Liking the sound of my own writing

Standard

We gathered at my brother’s house this past weekend. We were celebrating the high school graduation of my brother’s daughter. All my siblings came to the celebration, so the house was full.

At one point, everyone got together while my niece opened her cards and presents from the countless well-wishers. After the 50th (or was it the 50th gabillion) card, the peanut gallery became slap happy. Facial expressions, rolling eyes and hand signals were used when the lengthier cards were read aloud.

During the reading of one lengthy card, I made the comment in jest, “This person just likes the sound of their own writing.” Immediately, one of my brother’s in-law turned to me and said, “Did you just say that?! I can’t believe YOU just said that.” I heard my brother chime in with the same sentiment as my brother-in-law, while the rest of the peanut gallery was overcome with laughter.

Smiling, I nodded in agreement. They got me. It is true. I do like the sound of my own writing. And, I am thankful for the fact that social media exists and enables me to get all my silliness out to the masses in an instant. Even if others are rolling their eyes, moving their hand like a mouthy hand-puppet or faking a yawn to indicate my babble has bored them, I will keep on babbling.

But, and this is important, my babbles are not mean spirited. And, I am not trying to be all ‘holier than thou’. I prefer to use my babbling skills for good and not for evil. Seems social media makes it all too easy for users to spew hatred and point fingers where fingers need not point.

While I have no intention of turning this into a political babble fest, I like the sound of my writing enough to want to say the tragedy in Tuscon, AZ is a tragedy in and of itself. No one needs to spin it into something it isn’t, because when the sun sets, the babbling doesn’t change the lives that were injured or lost, nor does it ease the pain of the families directly affected.

Right now, the state of Georgia is battling a Winter storm. Prior to the storm hitting, I went to the gas station to fill up my nearly empty tank. I was surprised to find several cars with drivers wanting to fill up their tanks, too. Drivers were trying to get their cars lined up in an organized fashion, waiting for the next available gas pump, but due to the number of cars – it was not an easy task.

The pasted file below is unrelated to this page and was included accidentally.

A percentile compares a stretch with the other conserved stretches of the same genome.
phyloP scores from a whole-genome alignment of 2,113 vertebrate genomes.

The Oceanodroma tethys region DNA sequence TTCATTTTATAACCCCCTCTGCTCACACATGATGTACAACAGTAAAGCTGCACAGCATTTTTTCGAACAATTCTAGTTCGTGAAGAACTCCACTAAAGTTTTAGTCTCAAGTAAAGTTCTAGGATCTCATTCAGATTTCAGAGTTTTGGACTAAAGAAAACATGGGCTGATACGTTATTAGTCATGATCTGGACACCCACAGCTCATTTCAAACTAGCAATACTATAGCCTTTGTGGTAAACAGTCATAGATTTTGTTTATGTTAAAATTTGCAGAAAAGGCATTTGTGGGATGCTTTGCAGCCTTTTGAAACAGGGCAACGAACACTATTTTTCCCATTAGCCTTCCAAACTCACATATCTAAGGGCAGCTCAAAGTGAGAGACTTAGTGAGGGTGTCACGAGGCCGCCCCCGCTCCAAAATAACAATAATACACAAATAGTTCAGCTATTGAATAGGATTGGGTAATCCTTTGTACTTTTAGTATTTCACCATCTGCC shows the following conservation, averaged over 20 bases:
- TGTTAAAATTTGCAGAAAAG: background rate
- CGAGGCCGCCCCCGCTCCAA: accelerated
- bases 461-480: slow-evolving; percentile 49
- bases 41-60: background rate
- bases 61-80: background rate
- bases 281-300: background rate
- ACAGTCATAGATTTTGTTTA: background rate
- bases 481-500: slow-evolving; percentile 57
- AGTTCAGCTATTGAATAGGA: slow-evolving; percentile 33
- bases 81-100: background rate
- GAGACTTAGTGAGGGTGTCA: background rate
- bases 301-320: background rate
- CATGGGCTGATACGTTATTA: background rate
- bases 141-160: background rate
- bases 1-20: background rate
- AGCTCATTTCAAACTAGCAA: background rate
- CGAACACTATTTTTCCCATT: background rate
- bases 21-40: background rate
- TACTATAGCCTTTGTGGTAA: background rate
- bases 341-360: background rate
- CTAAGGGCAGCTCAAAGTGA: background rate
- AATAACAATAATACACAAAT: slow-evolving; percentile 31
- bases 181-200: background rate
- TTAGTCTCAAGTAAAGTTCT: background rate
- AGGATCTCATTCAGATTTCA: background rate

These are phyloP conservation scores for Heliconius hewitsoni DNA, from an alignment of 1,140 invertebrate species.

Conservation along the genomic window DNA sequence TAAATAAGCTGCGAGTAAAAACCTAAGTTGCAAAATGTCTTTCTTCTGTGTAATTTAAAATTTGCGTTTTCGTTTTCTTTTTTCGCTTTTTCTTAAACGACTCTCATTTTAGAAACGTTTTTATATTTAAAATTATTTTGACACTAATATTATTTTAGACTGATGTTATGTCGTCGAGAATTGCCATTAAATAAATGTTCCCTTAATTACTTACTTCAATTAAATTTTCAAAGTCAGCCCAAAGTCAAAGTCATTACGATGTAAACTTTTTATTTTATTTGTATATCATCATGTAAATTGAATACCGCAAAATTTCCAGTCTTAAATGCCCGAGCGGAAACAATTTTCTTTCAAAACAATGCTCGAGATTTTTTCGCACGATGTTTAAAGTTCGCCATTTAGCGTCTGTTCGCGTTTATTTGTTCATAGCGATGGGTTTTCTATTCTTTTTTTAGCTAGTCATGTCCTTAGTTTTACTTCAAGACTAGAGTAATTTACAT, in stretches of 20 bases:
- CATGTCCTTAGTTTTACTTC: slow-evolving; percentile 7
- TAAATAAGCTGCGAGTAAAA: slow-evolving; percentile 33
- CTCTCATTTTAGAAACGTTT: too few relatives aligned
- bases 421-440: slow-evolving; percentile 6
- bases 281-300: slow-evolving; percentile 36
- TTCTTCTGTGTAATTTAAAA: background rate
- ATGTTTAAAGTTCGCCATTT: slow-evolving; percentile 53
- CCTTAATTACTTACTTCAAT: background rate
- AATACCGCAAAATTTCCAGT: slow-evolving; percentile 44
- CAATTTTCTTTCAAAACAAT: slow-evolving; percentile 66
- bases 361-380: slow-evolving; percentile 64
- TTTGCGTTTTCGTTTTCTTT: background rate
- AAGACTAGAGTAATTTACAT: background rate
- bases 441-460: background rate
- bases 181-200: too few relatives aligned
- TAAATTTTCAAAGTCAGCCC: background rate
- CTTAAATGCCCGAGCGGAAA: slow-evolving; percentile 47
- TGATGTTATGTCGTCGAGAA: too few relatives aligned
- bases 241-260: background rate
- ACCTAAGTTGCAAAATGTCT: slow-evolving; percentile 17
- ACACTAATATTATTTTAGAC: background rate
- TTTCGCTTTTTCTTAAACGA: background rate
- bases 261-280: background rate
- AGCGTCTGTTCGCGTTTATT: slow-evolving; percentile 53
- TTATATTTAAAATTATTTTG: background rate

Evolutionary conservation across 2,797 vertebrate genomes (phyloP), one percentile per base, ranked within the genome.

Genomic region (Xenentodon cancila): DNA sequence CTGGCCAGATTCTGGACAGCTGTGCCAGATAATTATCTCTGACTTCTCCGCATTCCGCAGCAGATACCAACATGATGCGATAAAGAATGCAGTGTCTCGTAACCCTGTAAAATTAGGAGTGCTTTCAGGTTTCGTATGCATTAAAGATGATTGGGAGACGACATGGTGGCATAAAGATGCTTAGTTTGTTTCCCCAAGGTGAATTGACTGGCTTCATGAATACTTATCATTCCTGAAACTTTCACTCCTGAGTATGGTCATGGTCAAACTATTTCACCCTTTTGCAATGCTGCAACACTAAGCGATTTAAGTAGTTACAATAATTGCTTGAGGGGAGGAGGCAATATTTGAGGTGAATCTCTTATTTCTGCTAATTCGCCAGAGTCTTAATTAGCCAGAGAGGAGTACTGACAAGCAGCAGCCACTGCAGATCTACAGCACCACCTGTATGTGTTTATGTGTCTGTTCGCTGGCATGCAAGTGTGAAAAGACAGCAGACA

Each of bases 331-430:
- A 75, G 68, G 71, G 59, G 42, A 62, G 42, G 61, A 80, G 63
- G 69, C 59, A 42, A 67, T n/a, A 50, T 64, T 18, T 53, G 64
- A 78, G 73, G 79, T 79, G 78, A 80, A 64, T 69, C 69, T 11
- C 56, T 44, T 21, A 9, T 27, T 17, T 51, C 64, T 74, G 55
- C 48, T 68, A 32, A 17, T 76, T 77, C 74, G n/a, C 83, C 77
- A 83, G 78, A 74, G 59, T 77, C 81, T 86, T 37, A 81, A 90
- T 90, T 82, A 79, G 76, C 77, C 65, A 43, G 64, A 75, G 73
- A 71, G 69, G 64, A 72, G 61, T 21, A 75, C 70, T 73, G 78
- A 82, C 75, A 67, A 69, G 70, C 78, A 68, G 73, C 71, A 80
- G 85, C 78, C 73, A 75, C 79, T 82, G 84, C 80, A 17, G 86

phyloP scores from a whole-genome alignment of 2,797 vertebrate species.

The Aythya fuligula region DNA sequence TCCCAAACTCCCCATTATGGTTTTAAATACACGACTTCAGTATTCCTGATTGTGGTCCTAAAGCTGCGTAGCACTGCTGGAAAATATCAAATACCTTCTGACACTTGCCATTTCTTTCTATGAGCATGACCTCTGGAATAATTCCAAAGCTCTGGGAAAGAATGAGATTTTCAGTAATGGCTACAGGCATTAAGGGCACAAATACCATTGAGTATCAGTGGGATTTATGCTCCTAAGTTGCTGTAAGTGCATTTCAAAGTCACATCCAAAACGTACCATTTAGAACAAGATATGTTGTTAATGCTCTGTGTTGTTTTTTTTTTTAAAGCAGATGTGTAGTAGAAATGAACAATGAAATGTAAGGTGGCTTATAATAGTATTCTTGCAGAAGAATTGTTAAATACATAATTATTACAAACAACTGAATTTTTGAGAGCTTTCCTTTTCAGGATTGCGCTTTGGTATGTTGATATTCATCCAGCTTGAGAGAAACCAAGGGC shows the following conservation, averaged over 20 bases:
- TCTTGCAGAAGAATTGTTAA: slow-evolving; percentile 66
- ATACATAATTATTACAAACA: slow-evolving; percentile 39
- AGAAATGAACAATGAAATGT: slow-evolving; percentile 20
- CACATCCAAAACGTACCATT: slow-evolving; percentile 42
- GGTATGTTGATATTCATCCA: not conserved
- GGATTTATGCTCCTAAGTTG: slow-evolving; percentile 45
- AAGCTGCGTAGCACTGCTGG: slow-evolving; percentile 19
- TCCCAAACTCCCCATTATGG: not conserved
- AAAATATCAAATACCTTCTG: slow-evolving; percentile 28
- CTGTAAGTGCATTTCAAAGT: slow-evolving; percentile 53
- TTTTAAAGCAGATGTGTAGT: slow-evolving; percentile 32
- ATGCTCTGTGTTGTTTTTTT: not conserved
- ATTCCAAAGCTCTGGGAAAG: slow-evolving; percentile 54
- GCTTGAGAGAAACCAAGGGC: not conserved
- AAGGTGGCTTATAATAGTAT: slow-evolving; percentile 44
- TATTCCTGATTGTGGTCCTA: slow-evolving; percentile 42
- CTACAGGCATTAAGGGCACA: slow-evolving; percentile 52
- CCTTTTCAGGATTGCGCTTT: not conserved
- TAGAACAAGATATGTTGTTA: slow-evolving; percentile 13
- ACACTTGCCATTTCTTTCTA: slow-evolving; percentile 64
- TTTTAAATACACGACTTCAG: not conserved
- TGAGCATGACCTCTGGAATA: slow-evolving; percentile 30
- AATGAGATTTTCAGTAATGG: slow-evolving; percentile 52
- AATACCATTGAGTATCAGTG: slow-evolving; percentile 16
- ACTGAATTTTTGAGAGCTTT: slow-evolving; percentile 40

I waited in line, as the driver in front of me filled up his car. While I was waiting, I noticed a driver in a corvette trying to get through the maze of cars. He honked. He went through some of the cars. He honked again, and this time he honked for a long time.

I noticed a driver in a SUV had backed up to let another car get through. Apparently, when the driver of the SUV backed up, he inadvertently blocked the corvette. Bad move. At least according the corvette driver.

The driver of the corvette got out of his car, and walked over to the driver of the SUV. The corvette guy looked like a normal, well dressed guy. The driver of the SUV looked like a normal, well dressed guy. However, what took place was not normal. The corvette driver spewed all sorts of profanity to the SUV driver. I had never heard – live and in person – the kinds of things the corvette driver was saying.

The SUV driver? He remained in his car, and let the other driver know he was going to call the police. He did not utter one profane word, nor did he say anything negative to the other driver. Yet the other driver continued, for at least 2 minutes, to spew hatred.

The incident at the gas station was not politically, racially or religiously motivated. It was merely one man seemingly letting his anger and frustration get the best of him. Thankfully, the receiver remained calm and did not push back. I applaud the SUV driver for not pushing back. For many of us, the restraint used by the SUV driver is something we don’t have. We are quick to push back, quick to defend and quick to bring down – even when we are out of line or just plain wrong.

Being quick is important in certain situations. Still, we need to work harder on being quick to ponder, quick to deliberate and quick to breathe. Social media makes it too easy to be quick without thinking. Social media makes it too easy to hate. And with websites like ‘Texts from Last night”, social media makes it too easy to find regret.

Yes, I like the sound of my own writing. Yes, I will continue to babble like a brook, regardless of whether or not I have readers. And yes, I will continue to try and avoid negative postings. Someone has to stop the cycle of negativity. Why not let it begin with me? Maybe you’ll join me?

Advertisements

That was my thought on the matter. Your comment?

Fill in your details below or click an icon to log in:

WordPress.com Logo

You are commenting using your WordPress.com account. Log Out /  Change )

Google+ photo

You are commenting using your Google+ account. Log Out /  Change )

Twitter picture

You are commenting using your Twitter account. Log Out /  Change )

Facebook photo

You are commenting using your Facebook account. Log Out /  Change )

w

Connecting to %s